Contractions and more: Familiarize yourself with labor and pain

The most common worry during pregnancy for all mothers is labor pain and contractions. Let’s understand what are contractions and how to deal with them.

Contractions are pains at regular intervals. The pain is because of the contracting uterus muscles. Initial contractions start with a dull back ache and light cramps similar to menstrual cramps. You will also feel pressure in the pelvic region.

During the contractions, the abdomen will become hard. In between, it will become soft as the uterus relaxes. The contractions are different for each woman, and may also differ from one pregnancy to the next. Contractions start with a wave-like motion from the top of the uterus to the bottom. They feel like strong menstrual cramps. If your labor contractions are true , they will not stop even when you change your position or relax. Although the contractions may not be comfortable, you will be able to relax in between contractions in the interval.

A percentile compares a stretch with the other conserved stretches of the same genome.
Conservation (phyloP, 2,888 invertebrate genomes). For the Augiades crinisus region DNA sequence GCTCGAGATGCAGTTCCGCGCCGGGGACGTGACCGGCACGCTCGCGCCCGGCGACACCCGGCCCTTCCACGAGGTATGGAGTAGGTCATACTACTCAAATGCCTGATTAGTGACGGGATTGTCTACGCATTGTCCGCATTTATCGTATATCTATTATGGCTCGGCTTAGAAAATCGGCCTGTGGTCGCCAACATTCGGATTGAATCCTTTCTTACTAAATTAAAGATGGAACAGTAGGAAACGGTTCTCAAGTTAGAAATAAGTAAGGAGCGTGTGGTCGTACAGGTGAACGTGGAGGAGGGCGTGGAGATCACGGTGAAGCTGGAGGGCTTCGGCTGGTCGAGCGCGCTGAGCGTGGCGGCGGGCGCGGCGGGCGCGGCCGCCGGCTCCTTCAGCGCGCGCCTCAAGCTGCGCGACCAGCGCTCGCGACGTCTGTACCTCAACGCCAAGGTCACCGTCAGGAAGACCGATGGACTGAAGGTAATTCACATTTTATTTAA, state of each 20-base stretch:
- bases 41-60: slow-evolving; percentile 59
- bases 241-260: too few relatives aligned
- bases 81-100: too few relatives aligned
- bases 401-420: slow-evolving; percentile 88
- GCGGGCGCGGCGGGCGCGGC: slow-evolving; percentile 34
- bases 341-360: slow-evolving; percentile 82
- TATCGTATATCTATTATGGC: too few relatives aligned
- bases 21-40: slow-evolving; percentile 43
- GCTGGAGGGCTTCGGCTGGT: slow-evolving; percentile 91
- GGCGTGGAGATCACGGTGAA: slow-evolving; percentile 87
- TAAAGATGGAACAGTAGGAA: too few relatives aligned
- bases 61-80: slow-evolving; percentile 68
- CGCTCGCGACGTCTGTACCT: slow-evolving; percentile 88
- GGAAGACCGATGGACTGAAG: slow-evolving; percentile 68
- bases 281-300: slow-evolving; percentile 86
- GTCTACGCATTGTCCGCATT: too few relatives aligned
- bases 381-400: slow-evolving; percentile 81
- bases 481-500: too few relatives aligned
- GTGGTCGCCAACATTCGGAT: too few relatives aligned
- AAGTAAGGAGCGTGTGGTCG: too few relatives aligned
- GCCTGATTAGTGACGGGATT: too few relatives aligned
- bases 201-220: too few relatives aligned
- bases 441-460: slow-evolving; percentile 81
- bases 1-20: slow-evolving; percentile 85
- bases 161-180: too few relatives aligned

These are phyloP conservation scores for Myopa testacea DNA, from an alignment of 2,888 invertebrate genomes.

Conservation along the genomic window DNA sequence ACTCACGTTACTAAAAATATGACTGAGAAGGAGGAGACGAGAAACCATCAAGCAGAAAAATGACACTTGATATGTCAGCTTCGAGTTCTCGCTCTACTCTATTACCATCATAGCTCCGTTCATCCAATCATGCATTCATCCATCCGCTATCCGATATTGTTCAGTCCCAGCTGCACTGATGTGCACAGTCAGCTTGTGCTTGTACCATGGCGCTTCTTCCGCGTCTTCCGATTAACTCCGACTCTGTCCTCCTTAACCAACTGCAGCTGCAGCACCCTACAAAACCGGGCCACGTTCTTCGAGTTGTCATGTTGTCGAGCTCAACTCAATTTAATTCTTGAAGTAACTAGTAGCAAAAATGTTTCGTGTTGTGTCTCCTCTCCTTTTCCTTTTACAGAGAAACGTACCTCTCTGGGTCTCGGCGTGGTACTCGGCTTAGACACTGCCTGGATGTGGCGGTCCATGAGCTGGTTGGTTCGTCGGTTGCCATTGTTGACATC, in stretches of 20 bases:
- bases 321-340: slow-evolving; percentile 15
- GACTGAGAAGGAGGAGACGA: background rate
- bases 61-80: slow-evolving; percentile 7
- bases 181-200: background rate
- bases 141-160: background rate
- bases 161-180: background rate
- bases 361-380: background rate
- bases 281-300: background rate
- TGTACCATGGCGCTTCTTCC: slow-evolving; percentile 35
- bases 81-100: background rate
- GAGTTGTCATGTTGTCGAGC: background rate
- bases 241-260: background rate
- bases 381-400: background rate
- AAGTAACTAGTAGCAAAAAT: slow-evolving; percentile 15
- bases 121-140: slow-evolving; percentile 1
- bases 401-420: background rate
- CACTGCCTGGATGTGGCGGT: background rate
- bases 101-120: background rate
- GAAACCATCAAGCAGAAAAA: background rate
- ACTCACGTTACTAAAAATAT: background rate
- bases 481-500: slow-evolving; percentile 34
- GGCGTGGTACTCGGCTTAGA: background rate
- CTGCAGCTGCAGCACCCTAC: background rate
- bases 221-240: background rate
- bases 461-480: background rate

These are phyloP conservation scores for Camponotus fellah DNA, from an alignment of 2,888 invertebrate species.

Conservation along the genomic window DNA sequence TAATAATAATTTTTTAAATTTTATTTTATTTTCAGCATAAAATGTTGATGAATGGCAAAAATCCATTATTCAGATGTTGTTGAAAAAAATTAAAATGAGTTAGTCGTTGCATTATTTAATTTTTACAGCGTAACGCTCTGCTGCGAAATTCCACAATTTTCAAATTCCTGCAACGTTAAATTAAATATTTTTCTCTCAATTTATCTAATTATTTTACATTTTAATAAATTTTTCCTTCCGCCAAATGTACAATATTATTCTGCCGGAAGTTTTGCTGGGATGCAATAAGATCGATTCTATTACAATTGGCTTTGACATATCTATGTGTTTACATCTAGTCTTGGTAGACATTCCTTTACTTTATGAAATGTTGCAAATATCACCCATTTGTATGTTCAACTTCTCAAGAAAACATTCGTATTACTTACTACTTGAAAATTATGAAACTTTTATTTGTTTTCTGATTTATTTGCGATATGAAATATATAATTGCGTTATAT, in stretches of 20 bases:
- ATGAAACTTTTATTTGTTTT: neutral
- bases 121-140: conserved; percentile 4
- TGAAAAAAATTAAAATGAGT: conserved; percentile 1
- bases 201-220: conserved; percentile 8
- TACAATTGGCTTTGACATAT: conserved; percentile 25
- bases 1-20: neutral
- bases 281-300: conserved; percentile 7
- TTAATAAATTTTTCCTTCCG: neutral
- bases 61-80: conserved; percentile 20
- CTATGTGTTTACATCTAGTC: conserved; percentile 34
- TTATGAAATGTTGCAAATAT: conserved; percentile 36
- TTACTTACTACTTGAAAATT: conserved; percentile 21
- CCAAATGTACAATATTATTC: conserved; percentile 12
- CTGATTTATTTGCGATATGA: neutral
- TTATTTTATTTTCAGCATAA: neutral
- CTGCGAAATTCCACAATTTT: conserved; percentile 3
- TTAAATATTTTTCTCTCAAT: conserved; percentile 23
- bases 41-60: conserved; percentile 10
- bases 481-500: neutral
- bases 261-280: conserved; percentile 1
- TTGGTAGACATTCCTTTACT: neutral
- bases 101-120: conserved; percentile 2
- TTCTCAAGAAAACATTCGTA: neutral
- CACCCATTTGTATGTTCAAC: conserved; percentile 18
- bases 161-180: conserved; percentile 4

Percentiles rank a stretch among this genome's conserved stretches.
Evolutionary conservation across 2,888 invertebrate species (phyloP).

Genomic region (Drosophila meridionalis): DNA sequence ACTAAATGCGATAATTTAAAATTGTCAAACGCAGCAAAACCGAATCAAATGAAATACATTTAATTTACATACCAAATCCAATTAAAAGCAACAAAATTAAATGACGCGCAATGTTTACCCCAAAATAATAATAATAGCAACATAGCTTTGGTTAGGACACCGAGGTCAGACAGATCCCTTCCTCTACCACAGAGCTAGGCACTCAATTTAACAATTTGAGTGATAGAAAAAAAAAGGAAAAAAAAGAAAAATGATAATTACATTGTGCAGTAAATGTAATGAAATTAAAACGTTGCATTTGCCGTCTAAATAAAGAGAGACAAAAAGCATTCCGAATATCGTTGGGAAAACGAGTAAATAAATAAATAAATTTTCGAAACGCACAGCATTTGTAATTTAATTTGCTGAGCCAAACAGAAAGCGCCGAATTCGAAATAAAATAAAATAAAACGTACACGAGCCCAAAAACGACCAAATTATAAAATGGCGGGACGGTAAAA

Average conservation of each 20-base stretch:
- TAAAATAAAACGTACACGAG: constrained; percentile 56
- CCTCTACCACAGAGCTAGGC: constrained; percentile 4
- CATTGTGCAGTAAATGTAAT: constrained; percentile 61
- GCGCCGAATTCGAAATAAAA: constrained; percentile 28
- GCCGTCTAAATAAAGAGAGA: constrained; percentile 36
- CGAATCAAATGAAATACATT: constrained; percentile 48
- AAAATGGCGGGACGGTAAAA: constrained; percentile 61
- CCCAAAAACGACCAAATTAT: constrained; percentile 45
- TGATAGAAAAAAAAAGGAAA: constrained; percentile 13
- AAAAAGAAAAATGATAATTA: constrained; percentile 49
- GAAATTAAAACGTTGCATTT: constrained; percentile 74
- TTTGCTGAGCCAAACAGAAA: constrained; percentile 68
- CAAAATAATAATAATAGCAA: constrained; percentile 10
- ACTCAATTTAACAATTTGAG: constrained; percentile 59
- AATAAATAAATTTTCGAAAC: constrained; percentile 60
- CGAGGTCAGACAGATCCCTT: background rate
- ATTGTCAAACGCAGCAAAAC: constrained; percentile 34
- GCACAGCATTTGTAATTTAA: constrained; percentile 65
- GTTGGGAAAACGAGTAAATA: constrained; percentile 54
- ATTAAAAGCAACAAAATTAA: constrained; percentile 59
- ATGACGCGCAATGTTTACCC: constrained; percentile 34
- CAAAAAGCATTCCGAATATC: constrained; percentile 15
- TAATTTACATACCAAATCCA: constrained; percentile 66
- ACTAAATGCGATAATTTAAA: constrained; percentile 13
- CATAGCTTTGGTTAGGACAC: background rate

Contractions are of three types: Actual Contractions, False Contractions, and Braxton Hicks contractions.

Braxton Hicks Contractions These occur anytime during pregnancy and not necessarily at full term. It might or might not occur as well. They are also known as practice contractions.

False Contractions False contractions occur before the actual contraction. They are irregular and will stop when you change your position. These contractions help to prepare the cervix for actual contractions.

Actual Contractions These are easy to spot because the pain is continuous and intense. It doesn’t stop even if you change your position. The frequency and intensity of pain increases with time. You might have diarrhea or upset stomach. Cramps are also common. Actual contractions can be identified by lower pain, pain in lower abdomen, and upper thighs. This is followed by a reddish discharge and water break.

You should go to the doctor immediately if your contractions increase or you experience unbearable pain or water break.

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